As with any pet bird, the cage is the first, and most vital, purchase you will make. The most important thing to look for is space – your birds need lots of room to fly. Even a large bird who will spend a lot of time outside on a perch like one of the larger Macaws will need a cage with enough space to climb and stretch his wings. The cage also needs to be easy to clean.
The bottom of the cage will need clearing of droppings and other mess, so ideally you need a removable tray that can be thoroughly washed on a regular basis. The bottom should be covered in wood shavings or shredded paper.
Your parrot's cage is his home, so it needs choosing with care
Choosing a Cage
When choosing a cage, you need to make sure the bar spacing is appropriate for the size of parrot you are going to keep. Cockatiels, and any species smaller than that, require ½ inch bar spacing; larger ones need ¾ inch, and large parrots should be given cages with 1 inch spacing. The reason is less to do with climbing issues, and more about parrots getting their heads stuck. If the bird can squeeze its head between the bars, it will.
Many parrots like to climb, so horizontal bars are a must for them.
Being intelligent and inquisitive birds, parrots can soon get bored. The cage needs to have plenty of variety, from different types of perch and climbing apparatus, to a rota of ever-changing toys. The more space you can provide, the better.
Positioning a Cage
Location is important, as your birds will be spending much – if not all – of their time in the cage. It needs to be somewhere neither too hot nor too cold. Kitchens should be avoided, as the various fumes from non-stick pans and gas hobs can prove fatal to the less robust members of the parrot family. You also need to avoid exposing the birds to any cleaning product fumes, fly sprays and other aerosols, paint fumes, tobacco smoke, carbon monoxide from boilers and car exhausts, and any plug-in air freshener or scented candle. These things are all pollutants.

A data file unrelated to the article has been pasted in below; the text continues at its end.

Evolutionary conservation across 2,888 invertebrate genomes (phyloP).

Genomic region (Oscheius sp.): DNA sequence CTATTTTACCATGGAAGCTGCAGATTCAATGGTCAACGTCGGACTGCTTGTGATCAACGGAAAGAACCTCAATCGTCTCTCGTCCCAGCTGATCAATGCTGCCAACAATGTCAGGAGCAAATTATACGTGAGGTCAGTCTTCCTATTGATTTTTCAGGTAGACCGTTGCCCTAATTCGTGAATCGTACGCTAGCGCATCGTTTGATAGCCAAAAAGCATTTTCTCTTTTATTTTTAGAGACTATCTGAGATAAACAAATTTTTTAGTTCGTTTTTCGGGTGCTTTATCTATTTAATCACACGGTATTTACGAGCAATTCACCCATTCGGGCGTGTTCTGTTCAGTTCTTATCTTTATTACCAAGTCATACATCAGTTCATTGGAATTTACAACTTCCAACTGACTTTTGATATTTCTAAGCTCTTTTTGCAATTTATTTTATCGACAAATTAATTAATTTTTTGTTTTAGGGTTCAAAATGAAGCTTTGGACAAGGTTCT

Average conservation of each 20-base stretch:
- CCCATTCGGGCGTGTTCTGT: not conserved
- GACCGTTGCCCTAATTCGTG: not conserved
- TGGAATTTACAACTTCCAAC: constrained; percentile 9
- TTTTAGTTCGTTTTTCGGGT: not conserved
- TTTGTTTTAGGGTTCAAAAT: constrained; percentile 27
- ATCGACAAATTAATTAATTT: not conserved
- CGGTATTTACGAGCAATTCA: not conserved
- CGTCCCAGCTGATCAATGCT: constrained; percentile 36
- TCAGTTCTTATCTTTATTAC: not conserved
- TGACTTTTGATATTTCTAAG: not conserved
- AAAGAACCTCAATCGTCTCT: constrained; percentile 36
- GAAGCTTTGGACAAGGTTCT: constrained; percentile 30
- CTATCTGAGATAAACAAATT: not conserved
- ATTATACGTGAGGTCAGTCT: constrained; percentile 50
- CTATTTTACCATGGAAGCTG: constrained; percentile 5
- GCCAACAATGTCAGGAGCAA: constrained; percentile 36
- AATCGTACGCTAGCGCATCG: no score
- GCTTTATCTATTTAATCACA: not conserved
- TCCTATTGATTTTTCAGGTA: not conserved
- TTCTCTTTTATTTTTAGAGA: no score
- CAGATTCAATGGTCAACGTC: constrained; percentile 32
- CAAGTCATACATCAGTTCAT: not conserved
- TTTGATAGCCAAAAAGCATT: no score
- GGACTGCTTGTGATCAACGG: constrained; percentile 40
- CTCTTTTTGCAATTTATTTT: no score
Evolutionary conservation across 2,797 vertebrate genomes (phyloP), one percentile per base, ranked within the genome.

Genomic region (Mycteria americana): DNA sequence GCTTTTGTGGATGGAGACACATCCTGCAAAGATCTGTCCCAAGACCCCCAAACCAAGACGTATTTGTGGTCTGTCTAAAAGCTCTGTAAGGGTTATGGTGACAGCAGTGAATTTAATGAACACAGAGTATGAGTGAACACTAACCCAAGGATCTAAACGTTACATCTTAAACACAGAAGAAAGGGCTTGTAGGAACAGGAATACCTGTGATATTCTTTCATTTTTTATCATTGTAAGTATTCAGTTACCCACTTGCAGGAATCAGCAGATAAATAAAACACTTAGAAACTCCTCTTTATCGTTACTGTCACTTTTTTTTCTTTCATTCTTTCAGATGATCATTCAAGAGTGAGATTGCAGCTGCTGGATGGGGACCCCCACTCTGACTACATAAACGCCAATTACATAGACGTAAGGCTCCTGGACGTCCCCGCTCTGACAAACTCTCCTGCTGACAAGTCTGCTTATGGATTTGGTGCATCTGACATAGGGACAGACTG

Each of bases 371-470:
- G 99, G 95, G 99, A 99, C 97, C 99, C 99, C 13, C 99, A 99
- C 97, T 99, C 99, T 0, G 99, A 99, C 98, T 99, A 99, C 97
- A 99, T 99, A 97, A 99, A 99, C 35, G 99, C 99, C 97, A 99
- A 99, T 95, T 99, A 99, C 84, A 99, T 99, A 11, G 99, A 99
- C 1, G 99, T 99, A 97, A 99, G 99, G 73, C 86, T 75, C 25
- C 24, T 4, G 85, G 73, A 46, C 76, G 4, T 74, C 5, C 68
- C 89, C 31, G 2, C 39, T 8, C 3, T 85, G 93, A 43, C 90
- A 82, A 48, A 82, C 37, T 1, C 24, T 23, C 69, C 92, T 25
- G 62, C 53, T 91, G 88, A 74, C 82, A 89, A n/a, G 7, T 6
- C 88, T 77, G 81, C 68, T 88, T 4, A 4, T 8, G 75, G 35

The location of the cage is very important
Cages should not be exposed to drafts, and window ledges are not a good idea, as draft combines with direct sunlight to produce a stressful environment.
Letting Parrots Out
If you are keeping a pair of birds or a single larger parrot indoors in a relatively small cage, they will need to spend regular time outside. Although capable of finding their way to and from the cage, you will all get a lot more from the experience of you have hand-tamed your birds. A large parrot will spend most of his time outside the cage, and smaller species will need regular free-flight session.
It’s best to stay in the same room as your free-flying birds. They are very inquisitive, and will happily chew the tops of books, the seams of wallpaper, the leaves of houseplants, and anything else they can get their beaks into. If you’re there to discourage them, they will soon get the message. Having said that, there are plenty of examples of mischievous birds who do the things they’re not supposed to, for pure devilment. That’s the price you pay for keeping a highly intelligent animal – naughtiness!
See the Parrot training section of this guide for more details.
Parrots are smart birds, and will investigate door-fasteners with keen interest. Some of the flimsier designs can be opened by a persistent parrot beak, so the door needs to be robust enough to withstand these attentions, or you will have to secure it with a small padlock.
Having different feeding stations in cages helps diffuse squabbles and problems with territorial breeding birds who decide that all the food is theirs! A good rule of thumb is to provide one bowl per bird, and one extra. This gives everyone in the cage a choice of feeding places. Some can be on the cage floor, but most should be elevated, or attached to the sides of the cage.
A White-Fronted Amazon feeding
Water Bowls and Bottles
Water bottles are an efficient way of satisfying your birds’ liquid requirements. Open bowls and containers are likely to get soiled very quickly with droppings and bits of food. This is fine as long as you keep an eye on the hygiene and clean the bowl regularly. The bottle needs to be fastened securely to the side of the cage.